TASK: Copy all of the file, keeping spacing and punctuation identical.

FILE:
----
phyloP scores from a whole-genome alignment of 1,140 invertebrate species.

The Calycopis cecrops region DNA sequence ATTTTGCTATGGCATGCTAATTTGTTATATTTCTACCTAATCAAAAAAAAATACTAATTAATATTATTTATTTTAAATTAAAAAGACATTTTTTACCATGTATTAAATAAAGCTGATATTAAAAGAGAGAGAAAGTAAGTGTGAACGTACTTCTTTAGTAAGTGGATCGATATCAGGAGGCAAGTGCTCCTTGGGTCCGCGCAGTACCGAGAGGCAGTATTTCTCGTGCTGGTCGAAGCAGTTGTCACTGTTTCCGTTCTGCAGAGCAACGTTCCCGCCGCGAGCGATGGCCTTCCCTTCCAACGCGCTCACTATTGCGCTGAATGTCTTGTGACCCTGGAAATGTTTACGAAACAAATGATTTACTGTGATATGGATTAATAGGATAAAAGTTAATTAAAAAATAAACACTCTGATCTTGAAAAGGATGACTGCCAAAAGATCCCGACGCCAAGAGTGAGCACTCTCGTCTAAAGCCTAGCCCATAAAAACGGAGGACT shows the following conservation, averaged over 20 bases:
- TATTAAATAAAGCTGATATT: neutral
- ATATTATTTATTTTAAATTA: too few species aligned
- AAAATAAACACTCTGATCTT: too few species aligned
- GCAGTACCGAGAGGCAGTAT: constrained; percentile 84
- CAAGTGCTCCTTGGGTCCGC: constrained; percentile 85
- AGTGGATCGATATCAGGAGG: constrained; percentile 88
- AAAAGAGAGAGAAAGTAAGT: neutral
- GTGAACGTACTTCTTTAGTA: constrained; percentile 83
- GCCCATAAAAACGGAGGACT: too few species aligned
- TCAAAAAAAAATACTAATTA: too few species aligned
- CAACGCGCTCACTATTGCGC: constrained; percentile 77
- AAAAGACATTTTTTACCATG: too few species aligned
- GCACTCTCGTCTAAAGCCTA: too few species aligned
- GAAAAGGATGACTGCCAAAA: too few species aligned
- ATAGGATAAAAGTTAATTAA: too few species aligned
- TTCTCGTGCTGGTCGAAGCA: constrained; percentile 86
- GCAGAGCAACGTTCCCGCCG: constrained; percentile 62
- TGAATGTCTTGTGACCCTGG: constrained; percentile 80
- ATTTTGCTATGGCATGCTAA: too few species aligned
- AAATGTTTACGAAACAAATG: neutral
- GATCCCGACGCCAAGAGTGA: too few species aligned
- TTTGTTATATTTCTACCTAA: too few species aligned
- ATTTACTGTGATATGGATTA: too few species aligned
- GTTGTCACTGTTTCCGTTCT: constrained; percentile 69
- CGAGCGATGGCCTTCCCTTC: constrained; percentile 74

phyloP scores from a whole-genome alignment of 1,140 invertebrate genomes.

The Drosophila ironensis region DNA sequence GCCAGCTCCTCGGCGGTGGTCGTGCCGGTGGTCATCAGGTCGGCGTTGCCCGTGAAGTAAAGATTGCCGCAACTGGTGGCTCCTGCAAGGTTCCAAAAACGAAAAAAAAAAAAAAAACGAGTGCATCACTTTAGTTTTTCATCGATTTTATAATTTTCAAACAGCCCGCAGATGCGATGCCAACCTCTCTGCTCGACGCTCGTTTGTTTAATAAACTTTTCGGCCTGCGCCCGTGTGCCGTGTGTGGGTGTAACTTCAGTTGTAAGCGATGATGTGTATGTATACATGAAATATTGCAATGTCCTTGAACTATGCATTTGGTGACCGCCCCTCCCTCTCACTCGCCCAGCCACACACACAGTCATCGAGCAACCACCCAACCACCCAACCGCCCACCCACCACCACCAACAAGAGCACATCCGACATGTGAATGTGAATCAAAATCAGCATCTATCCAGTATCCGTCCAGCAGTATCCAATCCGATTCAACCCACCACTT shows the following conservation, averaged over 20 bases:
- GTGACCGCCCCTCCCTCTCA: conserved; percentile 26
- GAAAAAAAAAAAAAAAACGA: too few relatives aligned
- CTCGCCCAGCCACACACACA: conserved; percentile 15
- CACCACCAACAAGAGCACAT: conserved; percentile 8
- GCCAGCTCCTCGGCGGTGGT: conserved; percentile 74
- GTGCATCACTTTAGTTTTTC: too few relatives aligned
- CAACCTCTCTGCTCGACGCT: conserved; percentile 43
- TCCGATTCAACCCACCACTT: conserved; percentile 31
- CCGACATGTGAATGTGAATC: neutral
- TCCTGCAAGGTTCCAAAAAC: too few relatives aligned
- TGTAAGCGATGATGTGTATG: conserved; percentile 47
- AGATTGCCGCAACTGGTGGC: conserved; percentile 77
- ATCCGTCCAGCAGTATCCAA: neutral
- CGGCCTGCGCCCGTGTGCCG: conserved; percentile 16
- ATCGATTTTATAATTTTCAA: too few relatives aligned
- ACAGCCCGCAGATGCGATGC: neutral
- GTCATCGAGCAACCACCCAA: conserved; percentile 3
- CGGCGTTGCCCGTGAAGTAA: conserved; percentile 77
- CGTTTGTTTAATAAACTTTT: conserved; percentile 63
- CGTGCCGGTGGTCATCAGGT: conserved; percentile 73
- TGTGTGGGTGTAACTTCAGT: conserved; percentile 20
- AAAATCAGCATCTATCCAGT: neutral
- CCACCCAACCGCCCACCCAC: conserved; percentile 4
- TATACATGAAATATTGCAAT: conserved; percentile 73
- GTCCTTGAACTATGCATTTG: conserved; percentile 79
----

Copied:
phyloP scores from a whole-genome alignment of 1,140 invertebrate species.

The Calycopis cecrops region DNA sequence ATTTTGCTATGGCATGCTAATTTGTTATATTTCTACCTAATCAAAAAAAAATACTAATTAATATTATTTATTTTAAATTAAAAAGACATTTTTTACCATGTATTAAATAAAGCTGATATTAAAAGAGAGAGAAAGTAAGTGTGAACGTACTTCTTTAGTAAGTGGATCGATATCAGGAGGCAAGTGCTCCTTGGGTCCGCGCAGTACCGAGAGGCAGTATTTCTCGTGCTGGTCGAAGCAGTTGTCACTGTTTCCGTTCTGCAGAGCAACGTTCCCGCCGCGAGCGATGGCCTTCCCTTCCAACGCGCTCACTATTGCGCTGAATGTCTTGTGACCCTGGAAATGTTTACGAAACAAATGATTTACTGTGATATGGATTAATAGGATAAAAGTTAATTAAAAAATAAACACTCTGATCTTGAAAAGGATGACTGCCAAAAGATCCCGACGCCAAGAGTGAGCACTCTCGTCTAAAGCCTAGCCCATAAAAACGGAGGACT shows the following conservation, averaged over 20 bases:
- TATTAAATAAAGCTGATATT: neutral
- ATATTATTTATTTTAAATTA: too few species aligned
- AAAATAAACACTCTGATCTT: too few species aligned
- GCAGTACCGAGAGGCAGTAT: constrained; percentile 84
- CAAGTGCTCCTTGGGTCCGC: constrained; percentile 85
- AGTGGATCGATATCAGGAGG: constrained; percentile 88
- AAAAGAGAGAGAAAGTAAGT: neutral
- GTGAACGTACTTCTTTAGTA: constrained; percentile 83
- GCCCATAAAAACGGAGGACT: too few species aligned
- TCAAAAAAAAATACTAATTA: too few species aligned
- CAACGCGCTCACTATTGCGC: constrained; percentile 77
- AAAAGACATTTTTTACCATG: too few species aligned
- GCACTCTCGTCTAAAGCCTA: too few species aligned
- GAAAAGGATGACTGCCAAAA: too few species aligned
- ATAGGATAAAAGTTAATTAA: too few species aligned
- TTCTCGTGCTGGTCGAAGCA: constrained; percentile 86
- GCAGAGCAACGTTCCCGCCG: constrained; percentile 62
- TGAATGTCTTGTGACCCTGG: constrained; percentile 80
- ATTTTGCTATGGCATGCTAA: too few species aligned
- AAATGTTTACGAAACAAATG: neutral
- GATCCCGACGCCAAGAGTGA: too few species aligned
- TTTGTTATATTTCTACCTAA: too few species aligned
- ATTTACTGTGATATGGATTA: too few species aligned
- GTTGTCACTGTTTCCGTTCT: constrained; percentile 69
- CGAGCGATGGCCTTCCCTTC: constrained; percentile 74

phyloP scores from a whole-genome alignment of 1,140 invertebrate genomes.

The Drosophila ironensis region DNA sequence GCCAGCTCCTCGGCGGTGGTCGTGCCGGTGGTCATCAGGTCGGCGTTGCCCGTGAAGTAAAGATTGCCGCAACTGGTGGCTCCTGCAAGGTTCCAAAAACGAAAAAAAAAAAAAAAACGAGTGCATCACTTTAGTTTTTCATCGATTTTATAATTTTCAAACAGCCCGCAGATGCGATGCCAACCTCTCTGCTCGACGCTCGTTTGTTTAATAAACTTTTCGGCCTGCGCCCGTGTGCCGTGTGTGGGTGTAACTTCAGTTGTAAGCGATGATGTGTATGTATACATGAAATATTGCAATGTCCTTGAACTATGCATTTGGTGACCGCCCCTCCCTCTCACTCGCCCAGCCACACACACAGTCATCGAGCAACCACCCAACCACCCAACCGCCCACCCACCACCACCAACAAGAGCACATCCGACATGTGAATGTGAATCAAAATCAGCATCTATCCAGTATCCGTCCAGCAGTATCCAATCCGATTCAACCCACCACTT shows the following conservation, averaged over 20 bases:
- GTGACCGCCCCTCCCTCTCA: conserved; percentile 26
- GAAAAAAAAAAAAAAAACGA: too few relatives aligned
- CTCGCCCAGCCACACACACA: conserved; percentile 15
- CACCACCAACAAGAGCACAT: conserved; percentile 8
- GCCAGCTCCTCGGCGGTGGT: conserved; percentile 74
- GTGCATCACTTTAGTTTTTC: too few relatives aligned
- CAACCTCTCTGCTCGACGCT: conserved; percentile 43
- TCCGATTCAACCCACCACTT: conserved; percentile 31
- CCGACATGTGAATGTGAATC: neutral
- TCCTGCAAGGTTCCAAAAAC: too few relatives aligned
- TGTAAGCGATGATGTGTATG: conserved; percentile 47
- AGATTGCCGCAACTGGTGGC: conserved; percentile 77
- ATCCGTCCAGCAGTATCCAA: neutral
- CGGCCTGCGCCCGTGTGCCG: conserved; percentile 16
- ATCGATTTTATAATTTTCAA: too few relatives aligned
- ACAGCCCGCAGATGCGATGC: neutral
- GTCATCGAGCAACCACCCAA: conserved; percentile 3
- CGGCGTTGCCCGTGAAGTAA: conserved; percentile 77
- CGTTTGTTTAATAAACTTTT: conserved; percentile 63
- CGTGCCGGTGGTCATCAGGT: conserved; percentile 73
- TGTGTGGGTGTAACTTCAGT: conserved; percentile 20
- AAAATCAGCATCTATCCAGT: neutral
- CCACCCAACCGCCCACCCAC: conserved; percentile 4
- TATACATGAAATATTGCAAT: conserved; percentile 73
- GTCCTTGAACTATGCATTTG: conserved; percentile 79